Congratulations on doing it right!!! You made sure it wasn’t just one, or even two opinions, then accepted the consensus, absolutely right way to go. Two problems are, 1. the parent accepts the first opinion without question or confirmation. 2. Many parents go into denial, won’t believe anyone’s’ prognosis and continue to seek opinions until they find someone who says there’s nothing wrong.


#15

What I suspect with my son, is something more to do with dyslexia or sensory intergration disorder. I actually spoke to my SIL today because I thought I was crazy by not agreeing with these professionals at his school but when she called about Christmas presents for the kids I spilled the beans. Anyway, I read the occupational therapist’s report to her, and she pointed out if my son were ADHD he would have not been able to finnish the tests that were given to him. There was no indication he had problems focusing on the tests.


#16

[quote=Tom]Congratulations on doing it right!!! You made sure it wasn’t just one, or even two opinions, then accepted the consensus, absolutely right way to go. Two problems are, 1. the parent accepts the first opinion without question or confirmation. 2. Many parents go into denial, won’t believe anyone’s’ prognosis and continue to seek opinions until they find someone who says there’s nothing wrong.
[/quote]

Thank you. The first psychiatrist we took him to we did not like - we got a bad first impression you might say. so then we took him to another one in the same city who had a very good reputation. Identical diagnosis.

We then moved to a new city two hours away and - wishful thinking- hoped we had left all our problems in the old city. But within two weeks of the first day of school the teacher was contacting us with a list of problems that were identical to that of the Teacher’s in the old city.

When we took him to the new psychiatrist in the new city, he came up with an identical diagnosis to the first two docs, without having viewed previous medical records.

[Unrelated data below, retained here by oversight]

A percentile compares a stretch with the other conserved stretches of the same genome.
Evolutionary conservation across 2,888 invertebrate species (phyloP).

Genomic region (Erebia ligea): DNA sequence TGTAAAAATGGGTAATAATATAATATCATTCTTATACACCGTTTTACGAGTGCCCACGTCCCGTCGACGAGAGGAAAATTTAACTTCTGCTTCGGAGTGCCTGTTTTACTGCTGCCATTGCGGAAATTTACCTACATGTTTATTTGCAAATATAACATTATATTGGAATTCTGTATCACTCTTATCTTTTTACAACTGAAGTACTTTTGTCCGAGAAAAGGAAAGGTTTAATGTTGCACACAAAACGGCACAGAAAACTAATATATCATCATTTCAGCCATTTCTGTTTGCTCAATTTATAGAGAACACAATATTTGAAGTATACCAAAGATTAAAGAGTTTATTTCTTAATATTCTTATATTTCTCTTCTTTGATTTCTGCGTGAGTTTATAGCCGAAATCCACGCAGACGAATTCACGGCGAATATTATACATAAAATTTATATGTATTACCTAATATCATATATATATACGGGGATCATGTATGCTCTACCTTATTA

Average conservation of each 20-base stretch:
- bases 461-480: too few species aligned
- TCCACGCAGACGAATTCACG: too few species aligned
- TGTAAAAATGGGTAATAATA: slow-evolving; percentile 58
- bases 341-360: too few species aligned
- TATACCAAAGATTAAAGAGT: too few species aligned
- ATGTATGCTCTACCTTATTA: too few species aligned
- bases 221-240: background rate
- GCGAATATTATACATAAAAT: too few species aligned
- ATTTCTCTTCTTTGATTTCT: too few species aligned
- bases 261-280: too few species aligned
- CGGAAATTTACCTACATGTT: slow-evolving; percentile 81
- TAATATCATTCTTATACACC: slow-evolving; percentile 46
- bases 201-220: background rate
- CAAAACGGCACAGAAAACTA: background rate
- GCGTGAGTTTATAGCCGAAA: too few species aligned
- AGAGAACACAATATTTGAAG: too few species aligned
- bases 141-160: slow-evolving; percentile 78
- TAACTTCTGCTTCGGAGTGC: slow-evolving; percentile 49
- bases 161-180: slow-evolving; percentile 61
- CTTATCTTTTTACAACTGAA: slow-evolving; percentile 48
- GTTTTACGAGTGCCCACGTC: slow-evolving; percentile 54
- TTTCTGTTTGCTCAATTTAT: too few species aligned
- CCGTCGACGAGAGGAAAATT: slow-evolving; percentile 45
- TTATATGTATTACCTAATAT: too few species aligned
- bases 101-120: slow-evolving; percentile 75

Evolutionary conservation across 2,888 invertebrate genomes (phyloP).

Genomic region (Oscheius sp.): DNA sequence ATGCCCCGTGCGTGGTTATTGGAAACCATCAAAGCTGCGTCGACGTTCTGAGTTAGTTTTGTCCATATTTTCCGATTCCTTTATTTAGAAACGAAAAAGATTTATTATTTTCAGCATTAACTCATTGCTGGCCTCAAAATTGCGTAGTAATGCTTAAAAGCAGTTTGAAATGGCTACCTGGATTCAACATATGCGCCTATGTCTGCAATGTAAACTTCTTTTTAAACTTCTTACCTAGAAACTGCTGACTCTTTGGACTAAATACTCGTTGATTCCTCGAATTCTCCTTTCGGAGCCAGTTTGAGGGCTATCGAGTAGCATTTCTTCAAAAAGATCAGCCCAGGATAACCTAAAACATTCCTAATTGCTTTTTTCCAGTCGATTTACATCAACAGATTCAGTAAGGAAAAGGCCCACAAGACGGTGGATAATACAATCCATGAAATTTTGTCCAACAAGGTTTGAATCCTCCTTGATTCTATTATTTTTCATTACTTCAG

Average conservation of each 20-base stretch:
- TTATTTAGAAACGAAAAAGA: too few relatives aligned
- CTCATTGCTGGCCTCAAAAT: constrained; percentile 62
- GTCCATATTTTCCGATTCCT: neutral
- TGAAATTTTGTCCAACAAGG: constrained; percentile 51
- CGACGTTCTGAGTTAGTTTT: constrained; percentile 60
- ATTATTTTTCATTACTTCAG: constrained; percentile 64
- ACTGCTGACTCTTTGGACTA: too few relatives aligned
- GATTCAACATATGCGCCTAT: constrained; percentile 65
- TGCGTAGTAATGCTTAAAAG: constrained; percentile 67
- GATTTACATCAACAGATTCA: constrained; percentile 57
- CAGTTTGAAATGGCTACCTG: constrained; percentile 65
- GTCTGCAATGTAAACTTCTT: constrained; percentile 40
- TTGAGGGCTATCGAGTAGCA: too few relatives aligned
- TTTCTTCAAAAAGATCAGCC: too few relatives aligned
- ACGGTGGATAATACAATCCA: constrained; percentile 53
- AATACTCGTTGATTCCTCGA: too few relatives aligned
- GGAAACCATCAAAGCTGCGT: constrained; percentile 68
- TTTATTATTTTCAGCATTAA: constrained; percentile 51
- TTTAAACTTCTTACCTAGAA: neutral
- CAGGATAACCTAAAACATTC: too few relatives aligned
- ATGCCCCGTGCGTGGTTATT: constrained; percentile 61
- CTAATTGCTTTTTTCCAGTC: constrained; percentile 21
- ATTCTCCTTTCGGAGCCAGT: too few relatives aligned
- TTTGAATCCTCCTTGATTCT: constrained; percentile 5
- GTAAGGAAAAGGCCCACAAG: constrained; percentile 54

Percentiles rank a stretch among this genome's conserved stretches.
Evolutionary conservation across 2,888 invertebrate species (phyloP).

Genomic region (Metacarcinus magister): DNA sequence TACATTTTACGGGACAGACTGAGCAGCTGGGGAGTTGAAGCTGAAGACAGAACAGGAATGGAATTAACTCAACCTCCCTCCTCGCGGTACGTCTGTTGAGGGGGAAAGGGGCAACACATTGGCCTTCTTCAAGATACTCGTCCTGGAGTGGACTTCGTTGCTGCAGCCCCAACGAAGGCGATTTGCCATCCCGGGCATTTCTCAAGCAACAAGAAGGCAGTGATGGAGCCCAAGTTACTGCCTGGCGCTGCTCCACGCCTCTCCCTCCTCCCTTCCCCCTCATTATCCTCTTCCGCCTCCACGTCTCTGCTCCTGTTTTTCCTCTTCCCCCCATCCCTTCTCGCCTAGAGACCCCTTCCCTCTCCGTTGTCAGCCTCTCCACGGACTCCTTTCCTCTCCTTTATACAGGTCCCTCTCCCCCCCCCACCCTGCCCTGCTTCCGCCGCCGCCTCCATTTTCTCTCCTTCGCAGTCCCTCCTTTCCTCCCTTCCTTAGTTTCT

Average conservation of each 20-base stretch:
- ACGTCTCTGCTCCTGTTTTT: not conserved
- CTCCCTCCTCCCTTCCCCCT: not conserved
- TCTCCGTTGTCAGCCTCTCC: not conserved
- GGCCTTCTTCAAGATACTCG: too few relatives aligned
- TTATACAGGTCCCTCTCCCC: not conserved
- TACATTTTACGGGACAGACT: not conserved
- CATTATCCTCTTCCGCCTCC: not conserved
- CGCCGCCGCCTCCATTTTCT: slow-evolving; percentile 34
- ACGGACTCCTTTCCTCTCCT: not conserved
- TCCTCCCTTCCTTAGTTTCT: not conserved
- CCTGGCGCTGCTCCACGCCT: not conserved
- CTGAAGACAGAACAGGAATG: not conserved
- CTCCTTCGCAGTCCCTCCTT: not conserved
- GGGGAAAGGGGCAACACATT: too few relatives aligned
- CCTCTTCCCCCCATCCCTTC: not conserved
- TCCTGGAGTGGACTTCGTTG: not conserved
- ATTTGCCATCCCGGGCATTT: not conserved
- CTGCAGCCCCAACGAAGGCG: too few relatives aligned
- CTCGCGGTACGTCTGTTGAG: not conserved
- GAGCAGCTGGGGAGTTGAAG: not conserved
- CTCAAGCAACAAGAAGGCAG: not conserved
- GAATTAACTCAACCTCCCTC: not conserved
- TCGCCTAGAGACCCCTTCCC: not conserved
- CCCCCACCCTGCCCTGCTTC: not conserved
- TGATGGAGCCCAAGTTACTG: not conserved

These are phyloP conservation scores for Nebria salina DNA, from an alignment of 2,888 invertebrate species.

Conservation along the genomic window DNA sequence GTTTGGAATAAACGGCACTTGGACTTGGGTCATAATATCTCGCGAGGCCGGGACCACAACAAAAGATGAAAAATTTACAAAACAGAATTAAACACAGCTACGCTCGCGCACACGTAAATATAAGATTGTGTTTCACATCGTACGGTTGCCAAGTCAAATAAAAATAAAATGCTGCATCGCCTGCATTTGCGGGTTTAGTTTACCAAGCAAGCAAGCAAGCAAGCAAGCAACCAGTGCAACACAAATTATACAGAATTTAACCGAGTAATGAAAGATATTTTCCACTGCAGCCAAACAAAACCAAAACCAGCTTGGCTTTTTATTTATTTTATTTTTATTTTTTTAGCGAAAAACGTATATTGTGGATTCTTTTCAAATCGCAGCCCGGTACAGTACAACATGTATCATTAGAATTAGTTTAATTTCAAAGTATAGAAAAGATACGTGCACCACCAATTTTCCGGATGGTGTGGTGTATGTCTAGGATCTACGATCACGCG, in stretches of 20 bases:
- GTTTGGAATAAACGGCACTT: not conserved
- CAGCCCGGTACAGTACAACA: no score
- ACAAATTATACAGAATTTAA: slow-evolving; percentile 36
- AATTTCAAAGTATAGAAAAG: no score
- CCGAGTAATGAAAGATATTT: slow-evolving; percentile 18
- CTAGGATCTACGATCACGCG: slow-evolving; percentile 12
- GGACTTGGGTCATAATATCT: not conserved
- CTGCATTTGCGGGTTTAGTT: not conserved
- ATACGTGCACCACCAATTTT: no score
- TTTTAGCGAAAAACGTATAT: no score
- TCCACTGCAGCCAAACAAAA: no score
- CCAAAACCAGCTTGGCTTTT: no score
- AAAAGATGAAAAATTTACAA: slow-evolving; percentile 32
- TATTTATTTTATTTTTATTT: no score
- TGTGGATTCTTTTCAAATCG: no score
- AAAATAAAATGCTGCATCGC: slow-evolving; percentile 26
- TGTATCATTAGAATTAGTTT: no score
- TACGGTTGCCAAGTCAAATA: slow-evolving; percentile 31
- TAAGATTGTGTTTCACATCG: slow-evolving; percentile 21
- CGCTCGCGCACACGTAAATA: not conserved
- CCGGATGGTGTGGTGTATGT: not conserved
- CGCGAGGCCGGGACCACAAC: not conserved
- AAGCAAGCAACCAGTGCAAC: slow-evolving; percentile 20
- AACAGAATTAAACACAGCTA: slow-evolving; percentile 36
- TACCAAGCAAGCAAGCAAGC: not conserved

Then and only then did we feel there might be something to it.


#17

[quote=Lilyofthevalley]Little Mary, that poor little guy! The only anxiety with my son is school. :frowning:
The reason is, he is afraid he will fail third grade and not make it to fourth.
Also, his teacher is not very nice. :frowning: She has been with the system 33 years and is probably there just to get retiredment. She was just as nasty 33 years ago too, calling people morons etc.
She does not do that anymore, but for example, my son asked how he did coloring in his turkey. She said,“If you were in 1st grade I would say it is good, but you scribbled…” not a very nice lady.
I will let him finnish the year up and stick him in a private school next year. I am just not impressed with the public school system anymore.
[/quote]

Hello Lily - I have not read all the posts on this thread, but I’m glad it sounds like your son is only adjusting to a new school. He’s lucky to have you on his side, it sounds like, too.

Notwithstanding the topic of this thread - because now I can see that your son’s problems with anxiety might not run as deep as my son’s - there IS something we have in common!

You see, he’s in the 3rd grade as well and, guess what? He has a ‘not very nice’ teacher who has a rep for using fear and imitidation to control her class. She hasn’t called anyone names, but she is a robot. Kids are afraid to ask for help. Like yours, my son is convinced he isn’t going to make it to fourth grade!

Anyhoo - neither here nor there really - but what a coincidence!

Anyway good luck, and I’ll say a prayer for you and your family.

LM


#18